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Toyota Preps Convertible FR-S with FT-86 Open Concept

Toyota FT-86 Open concept

In just over a month’s time, all the major players in the automotive industry will be showcasing new and concept vehicles at the International Motor Show in Geneva, much like we saw in January’s auto show in Detroit. We already know that a new Rolls-Royce (claimed to be the most powerful ever), the 2014 Bentley Mulsanne, and the 2014 Corvette convertible will all be debuting, and we can now add that a droptop version of the Scion FR-S/Toyota GT86 will be previewed by the Toyota FT-86 Concept.

The teaser comes in the form of a sketch, so we are working with pretty thin material here, but a convertible FR-S has been rumored since before the launch of Toyota’s sportiest new coupe (Lexus LFA notwithstanding). The hardtop is dimensionally nearly identical to the Mazda Miata, a longtime favorite of fans of inexpensive but thrilling driving. The roofless FR-S will likely have its tradeoffs, namely a likely weight increase offset by a rear back seat, something the Miata does not have. The styling too, is a bit more serious than the happy, bright-eyed face that adorns the Mazda lineup.

There is no official news yet whether a Subaru BRZ soft top is also in the works, or if the Toyobaru twins will be an inverse of the Pontaic Solstice/Saturn Sky with only one of the cars set to have an alternative roof option.

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About Cameron Rogers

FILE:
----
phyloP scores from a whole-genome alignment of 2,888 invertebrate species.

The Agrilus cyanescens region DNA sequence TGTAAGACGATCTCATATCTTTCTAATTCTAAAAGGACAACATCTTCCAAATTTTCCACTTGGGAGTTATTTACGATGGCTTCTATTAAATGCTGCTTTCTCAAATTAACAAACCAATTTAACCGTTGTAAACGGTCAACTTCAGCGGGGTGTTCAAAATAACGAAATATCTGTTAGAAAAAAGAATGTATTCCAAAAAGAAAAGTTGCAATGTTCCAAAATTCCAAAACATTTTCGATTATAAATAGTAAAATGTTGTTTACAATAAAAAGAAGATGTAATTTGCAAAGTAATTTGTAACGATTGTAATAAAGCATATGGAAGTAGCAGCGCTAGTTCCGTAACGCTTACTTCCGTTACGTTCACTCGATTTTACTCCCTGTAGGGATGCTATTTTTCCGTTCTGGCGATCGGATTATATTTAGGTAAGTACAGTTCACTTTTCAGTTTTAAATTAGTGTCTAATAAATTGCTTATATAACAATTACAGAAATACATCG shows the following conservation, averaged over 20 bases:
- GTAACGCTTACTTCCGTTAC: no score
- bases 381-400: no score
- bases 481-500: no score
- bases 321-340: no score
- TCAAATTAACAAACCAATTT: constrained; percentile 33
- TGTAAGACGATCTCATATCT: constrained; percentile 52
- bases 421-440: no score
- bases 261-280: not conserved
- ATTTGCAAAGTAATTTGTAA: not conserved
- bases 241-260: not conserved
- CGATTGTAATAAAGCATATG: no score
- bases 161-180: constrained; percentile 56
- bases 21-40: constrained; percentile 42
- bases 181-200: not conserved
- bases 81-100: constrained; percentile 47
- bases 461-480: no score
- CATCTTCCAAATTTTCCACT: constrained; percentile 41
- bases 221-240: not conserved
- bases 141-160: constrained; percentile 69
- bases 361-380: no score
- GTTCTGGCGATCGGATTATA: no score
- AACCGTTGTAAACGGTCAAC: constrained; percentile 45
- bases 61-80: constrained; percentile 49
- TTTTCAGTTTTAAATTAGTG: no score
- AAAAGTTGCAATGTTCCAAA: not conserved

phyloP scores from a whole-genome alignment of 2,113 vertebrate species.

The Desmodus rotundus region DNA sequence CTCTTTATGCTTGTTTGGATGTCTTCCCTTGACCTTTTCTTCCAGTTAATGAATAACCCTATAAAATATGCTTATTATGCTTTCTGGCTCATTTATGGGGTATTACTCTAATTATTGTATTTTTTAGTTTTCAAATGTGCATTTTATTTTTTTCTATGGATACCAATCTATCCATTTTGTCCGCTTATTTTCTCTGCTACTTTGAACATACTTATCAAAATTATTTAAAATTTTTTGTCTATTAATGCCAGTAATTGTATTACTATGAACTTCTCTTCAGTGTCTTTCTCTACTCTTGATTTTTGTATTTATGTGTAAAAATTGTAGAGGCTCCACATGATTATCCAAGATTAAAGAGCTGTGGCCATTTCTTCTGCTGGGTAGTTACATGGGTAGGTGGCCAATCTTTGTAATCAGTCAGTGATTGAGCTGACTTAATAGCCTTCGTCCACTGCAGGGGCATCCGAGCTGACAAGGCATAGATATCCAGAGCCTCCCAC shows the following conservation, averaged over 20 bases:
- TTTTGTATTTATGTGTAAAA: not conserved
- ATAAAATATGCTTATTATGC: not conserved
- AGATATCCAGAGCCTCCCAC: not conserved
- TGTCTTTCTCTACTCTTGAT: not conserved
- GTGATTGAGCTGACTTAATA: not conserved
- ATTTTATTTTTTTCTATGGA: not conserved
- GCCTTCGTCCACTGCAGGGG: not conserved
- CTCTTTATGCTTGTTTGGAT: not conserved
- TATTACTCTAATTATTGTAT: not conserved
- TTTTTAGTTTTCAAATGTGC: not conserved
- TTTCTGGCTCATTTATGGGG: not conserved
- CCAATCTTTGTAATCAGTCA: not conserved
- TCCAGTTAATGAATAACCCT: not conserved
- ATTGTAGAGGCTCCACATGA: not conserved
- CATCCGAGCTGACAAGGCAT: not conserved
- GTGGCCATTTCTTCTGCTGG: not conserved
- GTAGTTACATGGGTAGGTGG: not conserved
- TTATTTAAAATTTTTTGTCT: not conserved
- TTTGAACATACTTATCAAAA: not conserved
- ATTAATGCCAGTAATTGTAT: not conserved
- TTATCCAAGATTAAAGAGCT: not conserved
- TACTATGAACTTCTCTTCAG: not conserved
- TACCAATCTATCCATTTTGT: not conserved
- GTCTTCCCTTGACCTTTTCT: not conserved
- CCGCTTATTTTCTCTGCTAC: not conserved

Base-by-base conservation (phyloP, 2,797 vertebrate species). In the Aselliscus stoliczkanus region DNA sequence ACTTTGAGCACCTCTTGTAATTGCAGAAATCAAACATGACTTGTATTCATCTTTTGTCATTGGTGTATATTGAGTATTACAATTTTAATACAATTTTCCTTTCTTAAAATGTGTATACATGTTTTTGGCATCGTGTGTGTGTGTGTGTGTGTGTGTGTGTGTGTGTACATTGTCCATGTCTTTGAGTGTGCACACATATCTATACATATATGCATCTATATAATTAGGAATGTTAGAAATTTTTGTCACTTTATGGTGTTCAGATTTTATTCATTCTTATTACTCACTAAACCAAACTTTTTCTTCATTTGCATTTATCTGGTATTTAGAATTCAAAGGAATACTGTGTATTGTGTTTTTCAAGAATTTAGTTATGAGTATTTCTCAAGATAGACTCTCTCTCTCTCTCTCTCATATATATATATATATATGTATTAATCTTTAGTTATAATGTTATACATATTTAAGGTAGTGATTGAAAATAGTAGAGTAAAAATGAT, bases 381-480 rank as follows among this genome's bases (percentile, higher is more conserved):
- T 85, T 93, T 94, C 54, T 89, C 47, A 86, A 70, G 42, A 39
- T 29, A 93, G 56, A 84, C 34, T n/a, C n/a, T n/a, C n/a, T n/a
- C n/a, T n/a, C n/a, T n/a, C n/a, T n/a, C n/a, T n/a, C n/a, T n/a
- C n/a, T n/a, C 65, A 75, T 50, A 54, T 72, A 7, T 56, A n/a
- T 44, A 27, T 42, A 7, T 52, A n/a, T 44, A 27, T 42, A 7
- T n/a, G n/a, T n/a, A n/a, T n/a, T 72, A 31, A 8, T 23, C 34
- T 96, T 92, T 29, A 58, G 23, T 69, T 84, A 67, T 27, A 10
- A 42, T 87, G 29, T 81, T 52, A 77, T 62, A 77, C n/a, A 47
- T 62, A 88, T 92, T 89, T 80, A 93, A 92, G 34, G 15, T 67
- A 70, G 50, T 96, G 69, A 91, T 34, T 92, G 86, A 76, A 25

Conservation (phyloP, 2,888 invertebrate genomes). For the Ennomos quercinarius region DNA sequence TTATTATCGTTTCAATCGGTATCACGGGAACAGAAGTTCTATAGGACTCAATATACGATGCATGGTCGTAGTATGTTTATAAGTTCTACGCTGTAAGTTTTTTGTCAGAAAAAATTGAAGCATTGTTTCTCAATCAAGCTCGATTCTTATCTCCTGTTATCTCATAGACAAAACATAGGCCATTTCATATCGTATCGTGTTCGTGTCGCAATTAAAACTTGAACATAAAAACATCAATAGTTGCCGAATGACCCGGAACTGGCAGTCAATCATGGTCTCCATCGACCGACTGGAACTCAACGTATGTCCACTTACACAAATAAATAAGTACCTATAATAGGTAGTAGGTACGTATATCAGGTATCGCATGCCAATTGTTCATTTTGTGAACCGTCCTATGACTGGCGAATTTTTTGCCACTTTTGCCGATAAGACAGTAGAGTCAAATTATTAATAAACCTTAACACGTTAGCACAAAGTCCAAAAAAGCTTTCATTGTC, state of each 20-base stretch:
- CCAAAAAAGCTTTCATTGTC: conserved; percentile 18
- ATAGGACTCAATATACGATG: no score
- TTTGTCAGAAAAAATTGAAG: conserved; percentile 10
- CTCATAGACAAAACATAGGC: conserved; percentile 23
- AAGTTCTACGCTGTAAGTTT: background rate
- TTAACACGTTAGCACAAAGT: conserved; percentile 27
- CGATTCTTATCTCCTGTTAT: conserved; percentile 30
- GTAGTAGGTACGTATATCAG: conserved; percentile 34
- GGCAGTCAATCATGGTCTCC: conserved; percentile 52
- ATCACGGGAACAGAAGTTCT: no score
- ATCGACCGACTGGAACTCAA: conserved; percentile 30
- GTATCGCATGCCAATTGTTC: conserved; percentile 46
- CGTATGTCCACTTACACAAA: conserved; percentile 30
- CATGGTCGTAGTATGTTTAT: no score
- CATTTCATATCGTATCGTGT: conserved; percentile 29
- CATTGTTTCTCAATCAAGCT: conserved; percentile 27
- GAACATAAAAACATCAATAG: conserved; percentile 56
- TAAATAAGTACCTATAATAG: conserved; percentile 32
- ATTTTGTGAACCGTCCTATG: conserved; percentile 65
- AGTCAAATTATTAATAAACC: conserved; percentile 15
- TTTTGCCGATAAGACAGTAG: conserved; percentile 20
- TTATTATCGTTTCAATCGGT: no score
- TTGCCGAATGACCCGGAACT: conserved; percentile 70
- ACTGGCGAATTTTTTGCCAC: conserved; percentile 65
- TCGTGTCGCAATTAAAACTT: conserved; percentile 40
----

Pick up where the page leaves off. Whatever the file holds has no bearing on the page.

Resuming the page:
Cameron Rogers is the founder and lead writer at Downshift Autos, the only automotive blog on the Internet*. Born in the back of an AMC Gremlin, Cameron vowed to never let this extraordinarily embarrassing detail define him, so help him God. He drives a GTI but absolutely will not shut up about it if somebody asks. He will not hesitate to let people know that no, they shouldn't get a Porsche 911 when a Morgan 3 Wheeler is so obviously the superior choice. He is obsessed with the seats of a Carrera GT and the steering wheel of a Fisker Karma. He once sat in the driver's seat of a Tesla Model S, his greatest accomplishment to date. He is just now realizing that writing an autobiography, however miniscule, in the third person is odd and unnerving. *As of this writing, Cameron has been informed that there are, in fact, many websites and blogs centered around cars and car culture. He regrets his grievous error.

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